11/06/2013 05:16 EST | Updated 11/06/2013 05:16 EST

If You're Going to Hide Your Assets, Leave a Map

An estate trustee will usually be expected to begin looking into the nature of the estate immediately after funeral arrangements have been made and carried out. An early challenge for anyone acting as an estate trustee is to locate all of the information regarding the assets and liabilities of the estate and any other information relevant to its administration.

The traditional search in the top drawer of the deceased's dresser can go a long way. If an estate trustee is able to discover where the deceased stored important records, this is a great start to information-gathering, but it should be just that -- a start -- to a longer inquiry into the assets and liabilities of the deceased. The advisors of the deceased are a great potential source of information. If an individual consulted accountants, insurance agents, medical caregivers, and/or lawyers at any point in the estate planning process, these professionals may have access to reliable information required by the estate trustee. Caregivers and family members may also be worth reaching out to, as these individuals may have access to lists or other documentation that may prove helpful.

Difficulties can arise where the deceased has hidden assets away for safekeeping and failed to make these assets more accessible prior to death. If advisors and family members cannot be consulted to discuss the extent and location of assets, the deceased's home may need to be searched to uncover hidden assets. Hiding places tend to be more sophisticated than simply hiding money under the mattress, with online suggestions including concealment within pet food bags, cleaning supplies, and candles. More extreme ideas include hiding money in walls or burying cash or other goods in either one's backyard or in a remote location. With the increasing significance of digital assets, the deceased's computers and online accounts should also be searched, if possible.

Accountants can be of great assistance in the formulation of a distribution plan that anticipates taxation and ensures that enough assets are held back to satisfy upcoming tax liabilities. Sufficient holdback before a final distribution can protect the estate trustee against personal claims. Any time before the Final Clearance Certificate is issued, it is important to remain ready to pay unexpected estate taxes.

A search for creditors and determination of any liabilities of the estate should be done early to manage beneficiary expectations. Creditors may or may not have secured claims. Either way, however, they will likely expect timely repayment of the debts owed to them by the estate. The earlier that an estate trustee tells beneficiaries about the nature and the extent of the debts of the estate, the better off he or she will be as trustee.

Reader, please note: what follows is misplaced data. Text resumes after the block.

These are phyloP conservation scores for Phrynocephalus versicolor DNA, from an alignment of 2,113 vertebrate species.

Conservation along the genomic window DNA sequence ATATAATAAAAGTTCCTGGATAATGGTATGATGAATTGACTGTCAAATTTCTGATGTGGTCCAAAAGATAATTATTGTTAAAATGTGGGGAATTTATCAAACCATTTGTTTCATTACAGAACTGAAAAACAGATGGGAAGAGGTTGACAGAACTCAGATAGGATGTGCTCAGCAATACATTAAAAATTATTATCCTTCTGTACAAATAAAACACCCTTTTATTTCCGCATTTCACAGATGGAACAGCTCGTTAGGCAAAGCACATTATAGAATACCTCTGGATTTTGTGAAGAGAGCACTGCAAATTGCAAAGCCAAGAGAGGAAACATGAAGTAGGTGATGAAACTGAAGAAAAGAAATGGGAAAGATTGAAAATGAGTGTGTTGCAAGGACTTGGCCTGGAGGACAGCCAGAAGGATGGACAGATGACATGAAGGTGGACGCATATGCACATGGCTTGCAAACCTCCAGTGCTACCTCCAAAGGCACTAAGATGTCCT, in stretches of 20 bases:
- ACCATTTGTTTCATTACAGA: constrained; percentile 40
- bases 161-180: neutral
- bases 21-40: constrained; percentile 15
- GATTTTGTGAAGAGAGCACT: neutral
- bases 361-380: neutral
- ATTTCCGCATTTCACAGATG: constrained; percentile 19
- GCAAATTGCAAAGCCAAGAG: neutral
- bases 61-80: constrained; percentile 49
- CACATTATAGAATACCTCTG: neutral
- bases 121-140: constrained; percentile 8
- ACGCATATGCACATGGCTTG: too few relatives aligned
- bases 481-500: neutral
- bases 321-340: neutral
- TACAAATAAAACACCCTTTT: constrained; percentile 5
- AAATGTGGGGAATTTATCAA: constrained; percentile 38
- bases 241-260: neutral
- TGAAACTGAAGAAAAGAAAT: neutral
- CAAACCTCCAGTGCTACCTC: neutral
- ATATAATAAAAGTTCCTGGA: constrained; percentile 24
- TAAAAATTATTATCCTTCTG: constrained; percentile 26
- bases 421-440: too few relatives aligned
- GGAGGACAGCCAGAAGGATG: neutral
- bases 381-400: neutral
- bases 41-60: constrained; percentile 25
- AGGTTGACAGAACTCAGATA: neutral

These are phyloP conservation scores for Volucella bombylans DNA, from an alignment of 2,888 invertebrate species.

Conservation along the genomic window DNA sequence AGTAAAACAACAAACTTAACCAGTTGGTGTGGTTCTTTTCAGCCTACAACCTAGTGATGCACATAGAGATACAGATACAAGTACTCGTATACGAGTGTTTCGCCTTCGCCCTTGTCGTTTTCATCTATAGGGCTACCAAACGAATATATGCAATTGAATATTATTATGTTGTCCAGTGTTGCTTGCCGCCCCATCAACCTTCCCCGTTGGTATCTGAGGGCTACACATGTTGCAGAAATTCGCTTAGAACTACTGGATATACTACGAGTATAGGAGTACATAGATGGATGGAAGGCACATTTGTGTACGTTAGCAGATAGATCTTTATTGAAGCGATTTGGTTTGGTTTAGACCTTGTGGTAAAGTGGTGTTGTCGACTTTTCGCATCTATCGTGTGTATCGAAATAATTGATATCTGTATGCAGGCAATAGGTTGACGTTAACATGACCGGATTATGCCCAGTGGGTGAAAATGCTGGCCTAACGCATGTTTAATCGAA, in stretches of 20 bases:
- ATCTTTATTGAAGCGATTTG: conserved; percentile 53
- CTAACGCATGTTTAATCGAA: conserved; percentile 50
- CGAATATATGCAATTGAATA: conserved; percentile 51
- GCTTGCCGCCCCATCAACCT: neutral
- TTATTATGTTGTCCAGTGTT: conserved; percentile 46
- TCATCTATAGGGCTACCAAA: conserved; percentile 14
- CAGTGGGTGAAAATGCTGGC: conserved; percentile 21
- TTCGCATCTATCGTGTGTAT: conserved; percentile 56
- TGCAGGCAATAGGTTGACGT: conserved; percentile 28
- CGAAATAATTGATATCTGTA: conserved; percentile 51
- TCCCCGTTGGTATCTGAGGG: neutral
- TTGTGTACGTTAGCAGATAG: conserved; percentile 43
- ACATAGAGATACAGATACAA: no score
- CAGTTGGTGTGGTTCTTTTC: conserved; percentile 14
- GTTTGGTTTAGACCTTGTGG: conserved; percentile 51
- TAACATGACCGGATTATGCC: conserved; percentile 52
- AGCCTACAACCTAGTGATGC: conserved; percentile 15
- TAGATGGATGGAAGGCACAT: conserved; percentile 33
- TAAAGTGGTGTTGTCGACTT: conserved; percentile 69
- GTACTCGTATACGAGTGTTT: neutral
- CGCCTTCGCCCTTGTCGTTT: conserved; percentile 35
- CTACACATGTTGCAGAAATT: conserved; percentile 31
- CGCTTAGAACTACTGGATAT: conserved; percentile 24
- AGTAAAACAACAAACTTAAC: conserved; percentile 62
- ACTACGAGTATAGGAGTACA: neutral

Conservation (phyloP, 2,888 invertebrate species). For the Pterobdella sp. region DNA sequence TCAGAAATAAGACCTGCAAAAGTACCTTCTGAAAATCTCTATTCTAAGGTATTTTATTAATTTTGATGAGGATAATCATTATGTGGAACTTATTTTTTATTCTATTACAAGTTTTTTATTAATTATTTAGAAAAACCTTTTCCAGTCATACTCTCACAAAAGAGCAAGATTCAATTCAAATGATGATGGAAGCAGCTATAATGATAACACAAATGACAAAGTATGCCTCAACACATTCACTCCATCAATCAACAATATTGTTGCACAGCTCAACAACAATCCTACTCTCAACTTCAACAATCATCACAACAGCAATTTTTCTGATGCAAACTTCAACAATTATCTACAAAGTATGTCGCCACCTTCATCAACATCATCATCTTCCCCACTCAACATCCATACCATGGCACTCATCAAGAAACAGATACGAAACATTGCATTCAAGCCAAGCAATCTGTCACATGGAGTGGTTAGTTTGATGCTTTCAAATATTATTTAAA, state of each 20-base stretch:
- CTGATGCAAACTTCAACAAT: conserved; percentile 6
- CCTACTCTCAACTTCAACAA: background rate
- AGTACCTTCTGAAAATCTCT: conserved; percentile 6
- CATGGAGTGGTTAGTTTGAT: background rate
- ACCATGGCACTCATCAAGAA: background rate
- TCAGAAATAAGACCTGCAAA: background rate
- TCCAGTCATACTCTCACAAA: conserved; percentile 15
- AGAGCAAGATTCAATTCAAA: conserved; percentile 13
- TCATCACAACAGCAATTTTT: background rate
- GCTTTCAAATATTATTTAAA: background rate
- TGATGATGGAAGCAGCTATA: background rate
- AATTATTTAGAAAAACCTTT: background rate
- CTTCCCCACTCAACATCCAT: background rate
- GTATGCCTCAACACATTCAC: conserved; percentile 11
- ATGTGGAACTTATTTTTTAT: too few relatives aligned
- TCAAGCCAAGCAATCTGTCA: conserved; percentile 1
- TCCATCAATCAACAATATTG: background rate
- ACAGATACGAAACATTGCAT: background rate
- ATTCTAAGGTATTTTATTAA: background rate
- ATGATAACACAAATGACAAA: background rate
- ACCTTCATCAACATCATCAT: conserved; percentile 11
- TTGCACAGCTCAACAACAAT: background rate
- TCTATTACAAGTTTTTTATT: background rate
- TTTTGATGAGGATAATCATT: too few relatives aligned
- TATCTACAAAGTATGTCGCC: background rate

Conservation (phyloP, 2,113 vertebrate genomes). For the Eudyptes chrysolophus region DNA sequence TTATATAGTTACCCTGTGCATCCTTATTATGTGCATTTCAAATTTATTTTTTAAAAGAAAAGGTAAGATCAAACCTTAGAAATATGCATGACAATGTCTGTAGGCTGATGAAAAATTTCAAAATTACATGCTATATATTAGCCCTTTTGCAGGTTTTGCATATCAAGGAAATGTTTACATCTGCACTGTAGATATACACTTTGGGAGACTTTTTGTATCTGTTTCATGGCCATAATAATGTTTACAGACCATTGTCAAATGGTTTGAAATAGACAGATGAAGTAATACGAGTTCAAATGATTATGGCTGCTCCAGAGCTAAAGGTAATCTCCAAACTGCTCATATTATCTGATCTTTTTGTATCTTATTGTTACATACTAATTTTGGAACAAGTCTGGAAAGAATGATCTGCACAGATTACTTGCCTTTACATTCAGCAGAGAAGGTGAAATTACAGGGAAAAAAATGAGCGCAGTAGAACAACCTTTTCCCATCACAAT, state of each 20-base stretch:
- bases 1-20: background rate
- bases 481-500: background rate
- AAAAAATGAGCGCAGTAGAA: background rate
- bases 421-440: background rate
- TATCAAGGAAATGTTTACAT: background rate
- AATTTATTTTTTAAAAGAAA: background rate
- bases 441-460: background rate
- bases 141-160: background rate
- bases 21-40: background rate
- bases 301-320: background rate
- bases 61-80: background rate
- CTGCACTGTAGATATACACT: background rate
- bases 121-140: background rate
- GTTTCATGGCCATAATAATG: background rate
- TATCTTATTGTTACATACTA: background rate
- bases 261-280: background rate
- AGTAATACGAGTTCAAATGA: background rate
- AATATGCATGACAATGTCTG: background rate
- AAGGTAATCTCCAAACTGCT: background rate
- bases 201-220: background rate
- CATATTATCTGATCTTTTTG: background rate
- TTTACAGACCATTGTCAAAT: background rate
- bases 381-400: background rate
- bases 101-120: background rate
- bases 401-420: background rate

The easiest way to protect against claims by creditors is to place advertisements in a local newspaper. There is no general statutory duty that an estate trustee must advertise to creditors of an estate. However, an estate trustee may wish to do so to limit personal liability with respect to claims by creditors of the estate following any distribution of estate assets. An estate trustee may otherwise remain personally liable to claims that could have been protected against by advertising for creditors. Advertising for creditors cannot always be relied on as protection from personal liability. If it is known or suspected that a specific creditor exists, efforts should be made to contact that creditor and to ensure that the debt is repaid.

Generally speaking, an estate trustee is expected to make distributions (either interim or final, depending on the complexity of the estate) by the end of the "Executor's Year." Under this common-law rule, an estate trustee will be liable for any losses resulting from unreasonable delay in determining the assets and liabilities of the estate and making distributions to beneficiaries.

If beneficiaries are left dissatisfied, an estate trustee may be personally liable for any oversights or delays in the administration of the estate. This reinforces what we wrote in our previous blog entry with respect to the importance of carefully selecting an estate trustee who is capable and willing to work diligently to administer your estate. Even experienced estate trustees may wish to obtain legal advice with respect to administering the estate in a way that manages beneficiary expectations and limits personal liability.

Ian Hull and Suzana Popovic-Montag are partners at Hull & Hull LLP, an innovative law firm that practices exclusively in estate, trust and capacity litigation. To watch more Hull & Hull TV episodes, please visit our Hull & Hull TV page.